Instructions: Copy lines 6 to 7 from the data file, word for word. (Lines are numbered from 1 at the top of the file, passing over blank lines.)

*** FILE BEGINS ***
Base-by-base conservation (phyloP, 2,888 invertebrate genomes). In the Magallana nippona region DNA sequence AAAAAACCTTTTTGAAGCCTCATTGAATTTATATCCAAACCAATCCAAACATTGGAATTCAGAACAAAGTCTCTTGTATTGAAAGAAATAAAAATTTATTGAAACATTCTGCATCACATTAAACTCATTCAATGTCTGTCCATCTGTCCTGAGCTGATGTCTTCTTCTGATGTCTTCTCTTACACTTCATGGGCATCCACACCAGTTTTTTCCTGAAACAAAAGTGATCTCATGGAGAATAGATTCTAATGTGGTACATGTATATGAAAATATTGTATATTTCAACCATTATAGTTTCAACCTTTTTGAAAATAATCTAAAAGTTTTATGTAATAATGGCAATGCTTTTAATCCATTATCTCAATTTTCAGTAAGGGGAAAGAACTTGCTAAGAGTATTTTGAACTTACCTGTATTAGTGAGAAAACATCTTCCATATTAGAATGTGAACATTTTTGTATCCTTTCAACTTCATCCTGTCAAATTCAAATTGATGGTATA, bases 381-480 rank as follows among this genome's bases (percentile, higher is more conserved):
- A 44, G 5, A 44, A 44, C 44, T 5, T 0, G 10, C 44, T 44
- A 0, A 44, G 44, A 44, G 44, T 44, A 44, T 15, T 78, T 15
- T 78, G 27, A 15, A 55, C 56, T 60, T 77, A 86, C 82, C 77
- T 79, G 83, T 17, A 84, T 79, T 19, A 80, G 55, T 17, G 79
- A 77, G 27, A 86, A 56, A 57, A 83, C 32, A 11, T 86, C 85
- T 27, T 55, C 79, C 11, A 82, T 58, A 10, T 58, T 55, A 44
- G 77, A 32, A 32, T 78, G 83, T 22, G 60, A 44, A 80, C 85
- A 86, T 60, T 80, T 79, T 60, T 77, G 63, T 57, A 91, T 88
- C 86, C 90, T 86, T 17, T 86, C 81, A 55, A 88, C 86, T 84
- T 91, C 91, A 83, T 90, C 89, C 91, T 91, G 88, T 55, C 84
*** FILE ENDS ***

- A 77, G 27, A 86, A 56, A 57, A 83, C 32, A 11, T 86, C 85
- T 27, T 55, C 79, C 11, A 82, T 58, A 10, T 58, T 55, A 44